Early prediction of pregnancy disorders with machine learning guided Raman spectroscopy, and metabolomics.

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2022-08
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Synan, Lilly C
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Bardhan, Rizia
Mallapragada, Surya
Kohut, Marian
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Altmetrics
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Chemical and Biological Engineering
Abstract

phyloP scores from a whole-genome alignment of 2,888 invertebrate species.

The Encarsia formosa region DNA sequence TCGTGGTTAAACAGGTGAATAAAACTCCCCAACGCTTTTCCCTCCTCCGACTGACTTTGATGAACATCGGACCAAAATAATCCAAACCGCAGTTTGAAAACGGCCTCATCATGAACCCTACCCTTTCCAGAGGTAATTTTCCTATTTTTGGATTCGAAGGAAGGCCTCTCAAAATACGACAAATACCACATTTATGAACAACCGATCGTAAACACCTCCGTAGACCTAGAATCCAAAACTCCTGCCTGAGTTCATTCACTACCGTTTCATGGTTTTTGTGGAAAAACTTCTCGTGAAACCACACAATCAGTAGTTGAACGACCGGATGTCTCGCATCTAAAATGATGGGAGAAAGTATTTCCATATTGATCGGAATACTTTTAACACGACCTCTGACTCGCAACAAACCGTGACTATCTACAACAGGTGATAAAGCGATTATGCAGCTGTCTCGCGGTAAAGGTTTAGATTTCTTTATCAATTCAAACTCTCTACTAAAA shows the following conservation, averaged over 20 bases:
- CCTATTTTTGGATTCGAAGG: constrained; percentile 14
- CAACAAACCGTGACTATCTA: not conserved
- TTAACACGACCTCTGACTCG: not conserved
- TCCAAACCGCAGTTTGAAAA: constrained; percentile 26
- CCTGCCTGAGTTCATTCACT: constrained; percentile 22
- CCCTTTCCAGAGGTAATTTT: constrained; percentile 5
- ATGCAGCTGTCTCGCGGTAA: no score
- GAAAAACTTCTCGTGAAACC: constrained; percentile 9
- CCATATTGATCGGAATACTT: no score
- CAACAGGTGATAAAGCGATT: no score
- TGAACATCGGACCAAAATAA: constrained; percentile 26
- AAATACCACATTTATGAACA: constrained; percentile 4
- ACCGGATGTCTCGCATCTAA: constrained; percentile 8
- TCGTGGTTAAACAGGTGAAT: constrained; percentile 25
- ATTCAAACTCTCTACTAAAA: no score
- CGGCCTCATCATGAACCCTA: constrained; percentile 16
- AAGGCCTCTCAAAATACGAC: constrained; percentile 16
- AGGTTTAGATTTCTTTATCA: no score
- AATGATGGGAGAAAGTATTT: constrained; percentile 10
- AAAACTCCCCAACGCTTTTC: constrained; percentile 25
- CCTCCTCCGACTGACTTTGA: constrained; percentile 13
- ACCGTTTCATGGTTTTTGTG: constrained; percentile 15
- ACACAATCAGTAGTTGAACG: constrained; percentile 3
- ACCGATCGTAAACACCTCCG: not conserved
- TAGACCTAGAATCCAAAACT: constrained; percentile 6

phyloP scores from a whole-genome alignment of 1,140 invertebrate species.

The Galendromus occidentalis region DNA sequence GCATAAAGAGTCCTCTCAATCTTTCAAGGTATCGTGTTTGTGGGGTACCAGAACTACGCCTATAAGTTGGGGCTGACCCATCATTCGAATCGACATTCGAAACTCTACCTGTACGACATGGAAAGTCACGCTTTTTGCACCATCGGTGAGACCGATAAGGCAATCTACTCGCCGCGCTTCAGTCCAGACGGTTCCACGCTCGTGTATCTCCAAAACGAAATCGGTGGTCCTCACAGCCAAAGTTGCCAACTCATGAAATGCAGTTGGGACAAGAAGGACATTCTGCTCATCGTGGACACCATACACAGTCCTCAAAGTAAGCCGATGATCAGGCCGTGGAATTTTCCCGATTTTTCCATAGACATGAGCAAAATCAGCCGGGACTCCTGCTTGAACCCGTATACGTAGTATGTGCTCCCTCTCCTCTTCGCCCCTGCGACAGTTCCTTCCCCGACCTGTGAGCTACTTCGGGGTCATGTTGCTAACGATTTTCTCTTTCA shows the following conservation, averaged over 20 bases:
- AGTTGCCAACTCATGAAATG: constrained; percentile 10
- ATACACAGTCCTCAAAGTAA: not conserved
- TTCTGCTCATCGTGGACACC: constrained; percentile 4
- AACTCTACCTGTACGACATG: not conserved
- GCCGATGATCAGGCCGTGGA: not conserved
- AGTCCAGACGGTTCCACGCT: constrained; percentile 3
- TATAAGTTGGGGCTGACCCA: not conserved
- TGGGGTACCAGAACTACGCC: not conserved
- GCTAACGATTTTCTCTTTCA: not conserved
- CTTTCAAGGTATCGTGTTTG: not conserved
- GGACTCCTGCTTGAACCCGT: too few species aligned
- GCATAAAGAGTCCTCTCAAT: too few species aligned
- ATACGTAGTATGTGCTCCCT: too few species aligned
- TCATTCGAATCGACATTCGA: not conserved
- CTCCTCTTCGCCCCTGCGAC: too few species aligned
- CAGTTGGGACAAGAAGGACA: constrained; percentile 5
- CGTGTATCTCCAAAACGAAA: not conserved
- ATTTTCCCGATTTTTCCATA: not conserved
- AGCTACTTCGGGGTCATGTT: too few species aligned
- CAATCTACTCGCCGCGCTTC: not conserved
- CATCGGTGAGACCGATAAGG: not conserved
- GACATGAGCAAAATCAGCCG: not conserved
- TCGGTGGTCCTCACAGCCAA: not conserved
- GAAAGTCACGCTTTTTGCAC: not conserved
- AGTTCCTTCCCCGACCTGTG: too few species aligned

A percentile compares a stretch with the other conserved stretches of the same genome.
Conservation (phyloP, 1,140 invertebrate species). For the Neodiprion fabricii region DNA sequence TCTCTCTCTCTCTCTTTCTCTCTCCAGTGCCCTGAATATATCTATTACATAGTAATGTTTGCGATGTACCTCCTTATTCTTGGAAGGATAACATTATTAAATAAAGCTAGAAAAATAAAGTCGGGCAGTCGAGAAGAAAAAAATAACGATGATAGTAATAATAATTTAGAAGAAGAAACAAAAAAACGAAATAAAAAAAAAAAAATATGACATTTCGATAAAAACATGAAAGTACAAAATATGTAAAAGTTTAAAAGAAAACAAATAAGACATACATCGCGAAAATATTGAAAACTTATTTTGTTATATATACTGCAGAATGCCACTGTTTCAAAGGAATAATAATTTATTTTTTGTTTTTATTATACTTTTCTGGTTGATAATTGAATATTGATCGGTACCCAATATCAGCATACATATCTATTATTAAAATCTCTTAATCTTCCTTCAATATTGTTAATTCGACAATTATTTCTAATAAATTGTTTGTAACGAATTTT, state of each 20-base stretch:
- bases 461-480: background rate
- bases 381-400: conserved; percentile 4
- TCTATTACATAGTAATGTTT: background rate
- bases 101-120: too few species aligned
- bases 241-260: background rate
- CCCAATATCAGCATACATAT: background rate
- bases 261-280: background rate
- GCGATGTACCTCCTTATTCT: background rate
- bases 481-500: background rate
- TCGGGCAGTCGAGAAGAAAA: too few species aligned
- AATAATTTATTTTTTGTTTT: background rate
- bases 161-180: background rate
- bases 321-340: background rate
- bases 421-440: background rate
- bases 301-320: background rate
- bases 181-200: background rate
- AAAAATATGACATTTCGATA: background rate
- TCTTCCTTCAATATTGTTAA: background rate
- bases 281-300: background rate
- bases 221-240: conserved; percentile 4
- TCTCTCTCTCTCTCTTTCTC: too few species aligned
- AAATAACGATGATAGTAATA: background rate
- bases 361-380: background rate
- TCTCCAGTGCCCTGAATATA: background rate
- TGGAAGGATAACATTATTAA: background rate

Pregnancy abnormalities are often discovered during the second or third trimester with current screening tools available in clinics. Treatments are rendered less effective when there is less time to prepare for delivery, and earlier prediction measures are needed to ensure safer pregnancy outcomes. Preterm labor (PTL) has a perinatal mortality rate of 10.7%, and gestational diabetes mellitus (GDM) is the most common global pregnancy abnormality. Raman spectroscopy (RS) can be used as a metabolic profiling technique for clinical samples in the first trimester to detect at-risk pregnancies. T-stochastic neighbor embedding (tSNE) is a machine learning technique that was used show visual separation of both disorders, while partial least squares-discriminant analysis (PLS-DA) was also applied to GDM data to explore potential for predictive modeling. AUC-Roc analysis successfully classified the PTL group with an AUC = 0.831 and a 95% confidence interval of 0.515-1, while GDM had an AUC = 0.99 and a 95% confidence interval of 1-1. Mass spectrometry was performed on a subset of patient samples to confirm Raman findings for each group. PTL was differentiated from healthy with 13 statistically significant metabolites, while GDM had 17. Next, the biomarkers were combined with clinical data, depicting even greater classification potential within tSNE and PLS-DA. These findings provide the foundation for modeling raman and clinical data so that it can predict the likelihood of PTL or GDM developing in new pregnancies in future studies.
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